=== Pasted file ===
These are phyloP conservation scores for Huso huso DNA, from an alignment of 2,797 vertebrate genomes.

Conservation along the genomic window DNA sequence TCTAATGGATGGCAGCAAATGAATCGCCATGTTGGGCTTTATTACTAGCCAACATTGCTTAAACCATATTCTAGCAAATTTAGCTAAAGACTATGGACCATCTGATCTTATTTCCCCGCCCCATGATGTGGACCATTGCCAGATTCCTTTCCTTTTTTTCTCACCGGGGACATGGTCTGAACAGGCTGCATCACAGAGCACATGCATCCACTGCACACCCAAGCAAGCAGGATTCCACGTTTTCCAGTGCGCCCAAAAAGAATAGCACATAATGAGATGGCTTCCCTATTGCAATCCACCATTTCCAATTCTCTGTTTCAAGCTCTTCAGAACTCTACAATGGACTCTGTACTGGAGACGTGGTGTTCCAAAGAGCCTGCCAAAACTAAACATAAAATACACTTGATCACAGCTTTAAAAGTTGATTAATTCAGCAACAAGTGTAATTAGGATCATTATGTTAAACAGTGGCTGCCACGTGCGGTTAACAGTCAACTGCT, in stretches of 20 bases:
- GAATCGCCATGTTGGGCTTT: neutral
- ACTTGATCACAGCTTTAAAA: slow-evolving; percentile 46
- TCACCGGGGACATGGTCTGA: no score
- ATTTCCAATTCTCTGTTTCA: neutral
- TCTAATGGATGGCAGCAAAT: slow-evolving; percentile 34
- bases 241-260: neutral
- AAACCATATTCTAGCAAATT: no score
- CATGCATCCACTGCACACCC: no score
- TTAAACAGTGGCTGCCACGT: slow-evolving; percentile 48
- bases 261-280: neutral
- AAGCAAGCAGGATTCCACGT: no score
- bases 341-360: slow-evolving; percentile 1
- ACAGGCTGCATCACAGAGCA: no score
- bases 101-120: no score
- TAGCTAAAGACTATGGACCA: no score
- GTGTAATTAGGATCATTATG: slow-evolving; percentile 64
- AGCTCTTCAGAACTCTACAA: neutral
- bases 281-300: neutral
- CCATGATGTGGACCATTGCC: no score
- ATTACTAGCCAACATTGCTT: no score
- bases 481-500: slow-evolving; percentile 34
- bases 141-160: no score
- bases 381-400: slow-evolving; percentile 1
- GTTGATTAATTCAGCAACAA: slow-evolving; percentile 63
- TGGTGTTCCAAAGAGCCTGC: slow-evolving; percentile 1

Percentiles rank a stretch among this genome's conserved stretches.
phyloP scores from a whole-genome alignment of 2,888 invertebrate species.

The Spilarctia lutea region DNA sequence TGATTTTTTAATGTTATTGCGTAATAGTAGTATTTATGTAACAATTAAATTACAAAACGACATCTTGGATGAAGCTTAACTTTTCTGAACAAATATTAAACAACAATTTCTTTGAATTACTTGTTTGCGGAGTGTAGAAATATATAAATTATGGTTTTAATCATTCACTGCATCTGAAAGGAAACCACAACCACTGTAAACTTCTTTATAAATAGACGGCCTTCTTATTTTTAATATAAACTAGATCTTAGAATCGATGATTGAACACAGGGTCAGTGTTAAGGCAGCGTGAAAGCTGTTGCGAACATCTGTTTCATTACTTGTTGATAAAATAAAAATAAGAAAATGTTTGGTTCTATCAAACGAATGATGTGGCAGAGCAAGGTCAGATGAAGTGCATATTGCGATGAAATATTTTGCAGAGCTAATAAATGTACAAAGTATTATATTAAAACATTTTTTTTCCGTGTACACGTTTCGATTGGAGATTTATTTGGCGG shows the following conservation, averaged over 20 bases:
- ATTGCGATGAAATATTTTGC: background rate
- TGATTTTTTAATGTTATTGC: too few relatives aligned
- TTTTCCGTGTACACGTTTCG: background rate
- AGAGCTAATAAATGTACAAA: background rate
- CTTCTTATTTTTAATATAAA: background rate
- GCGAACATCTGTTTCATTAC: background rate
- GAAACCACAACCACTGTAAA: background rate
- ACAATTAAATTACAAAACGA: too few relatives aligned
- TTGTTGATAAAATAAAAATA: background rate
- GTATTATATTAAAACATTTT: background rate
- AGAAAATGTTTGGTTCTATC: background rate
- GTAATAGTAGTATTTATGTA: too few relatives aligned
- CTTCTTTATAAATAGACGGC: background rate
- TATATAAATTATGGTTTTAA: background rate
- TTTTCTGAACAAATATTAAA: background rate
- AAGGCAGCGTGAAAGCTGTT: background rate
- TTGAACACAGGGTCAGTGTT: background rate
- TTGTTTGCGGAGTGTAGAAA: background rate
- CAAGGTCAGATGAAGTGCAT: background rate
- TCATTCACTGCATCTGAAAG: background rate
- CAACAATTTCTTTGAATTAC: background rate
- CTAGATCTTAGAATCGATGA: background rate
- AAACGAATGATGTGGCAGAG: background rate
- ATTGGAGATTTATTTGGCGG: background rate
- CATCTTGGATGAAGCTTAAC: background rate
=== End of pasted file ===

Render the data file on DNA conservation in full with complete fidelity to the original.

These are phyloP conservation scores for Huso huso DNA, from an alignment of 2,797 vertebrate genomes.

Conservation along the genomic window DNA sequence TCTAATGGATGGCAGCAAATGAATCGCCATGTTGGGCTTTATTACTAGCCAACATTGCTTAAACCATATTCTAGCAAATTTAGCTAAAGACTATGGACCATCTGATCTTATTTCCCCGCCCCATGATGTGGACCATTGCCAGATTCCTTTCCTTTTTTTCTCACCGGGGACATGGTCTGAACAGGCTGCATCACAGAGCACATGCATCCACTGCACACCCAAGCAAGCAGGATTCCACGTTTTCCAGTGCGCCCAAAAAGAATAGCACATAATGAGATGGCTTCCCTATTGCAATCCACCATTTCCAATTCTCTGTTTCAAGCTCTTCAGAACTCTACAATGGACTCTGTACTGGAGACGTGGTGTTCCAAAGAGCCTGCCAAAACTAAACATAAAATACACTTGATCACAGCTTTAAAAGTTGATTAATTCAGCAACAAGTGTAATTAGGATCATTATGTTAAACAGTGGCTGCCACGTGCGGTTAACAGTCAACTGCT, in stretches of 20 bases:
- GAATCGCCATGTTGGGCTTT: neutral
- ACTTGATCACAGCTTTAAAA: slow-evolving; percentile 46
- TCACCGGGGACATGGTCTGA: no score
- ATTTCCAATTCTCTGTTTCA: neutral
- TCTAATGGATGGCAGCAAAT: slow-evolving; percentile 34
- bases 241-260: neutral
- AAACCATATTCTAGCAAATT: no score
- CATGCATCCACTGCACACCC: no score
- TTAAACAGTGGCTGCCACGT: slow-evolving; percentile 48
- bases 261-280: neutral
- AAGCAAGCAGGATTCCACGT: no score
- bases 341-360: slow-evolving; percentile 1
- ACAGGCTGCATCACAGAGCA: no score
- bases 101-120: no score
- TAGCTAAAGACTATGGACCA: no score
- GTGTAATTAGGATCATTATG: slow-evolving; percentile 64
- AGCTCTTCAGAACTCTACAA: neutral
- bases 281-300: neutral
- CCATGATGTGGACCATTGCC: no score
- ATTACTAGCCAACATTGCTT: no score
- bases 481-500: slow-evolving; percentile 34
- bases 141-160: no score
- bases 381-400: slow-evolving; percentile 1
- GTTGATTAATTCAGCAACAA: slow-evolving; percentile 63
- TGGTGTTCCAAAGAGCCTGC: slow-evolving; percentile 1

Percentiles rank a stretch among this genome's conserved stretches.
phyloP scores from a whole-genome alignment of 2,888 invertebrate species.

The Spilarctia lutea region DNA sequence TGATTTTTTAATGTTATTGCGTAATAGTAGTATTTATGTAACAATTAAATTACAAAACGACATCTTGGATGAAGCTTAACTTTTCTGAACAAATATTAAACAACAATTTCTTTGAATTACTTGTTTGCGGAGTGTAGAAATATATAAATTATGGTTTTAATCATTCACTGCATCTGAAAGGAAACCACAACCACTGTAAACTTCTTTATAAATAGACGGCCTTCTTATTTTTAATATAAACTAGATCTTAGAATCGATGATTGAACACAGGGTCAGTGTTAAGGCAGCGTGAAAGCTGTTGCGAACATCTGTTTCATTACTTGTTGATAAAATAAAAATAAGAAAATGTTTGGTTCTATCAAACGAATGATGTGGCAGAGCAAGGTCAGATGAAGTGCATATTGCGATGAAATATTTTGCAGAGCTAATAAATGTACAAAGTATTATATTAAAACATTTTTTTTCCGTGTACACGTTTCGATTGGAGATTTATTTGGCGG shows the following conservation, averaged over 20 bases:
- ATTGCGATGAAATATTTTGC: background rate
- TGATTTTTTAATGTTATTGC: too few relatives aligned
- TTTTCCGTGTACACGTTTCG: background rate
- AGAGCTAATAAATGTACAAA: background rate
- CTTCTTATTTTTAATATAAA: background rate
- GCGAACATCTGTTTCATTAC: background rate
- GAAACCACAACCACTGTAAA: background rate
- ACAATTAAATTACAAAACGA: too few relatives aligned
- TTGTTGATAAAATAAAAATA: background rate
- GTATTATATTAAAACATTTT: background rate
- AGAAAATGTTTGGTTCTATC: background rate
- GTAATAGTAGTATTTATGTA: too few relatives aligned
- CTTCTTTATAAATAGACGGC: background rate
- TATATAAATTATGGTTTTAA: background rate
- TTTTCTGAACAAATATTAAA: background rate
- AAGGCAGCGTGAAAGCTGTT: background rate
- TTGAACACAGGGTCAGTGTT: background rate
- TTGTTTGCGGAGTGTAGAAA: background rate
- CAAGGTCAGATGAAGTGCAT: background rate
- TCATTCACTGCATCTGAAAG: background rate
- CAACAATTTCTTTGAATTAC: background rate
- CTAGATCTTAGAATCGATGA: background rate
- AAACGAATGATGTGGCAGAG: background rate
- ATTGGAGATTTATTTGGCGG: background rate
- CATCTTGGATGAAGCTTAAC: background rate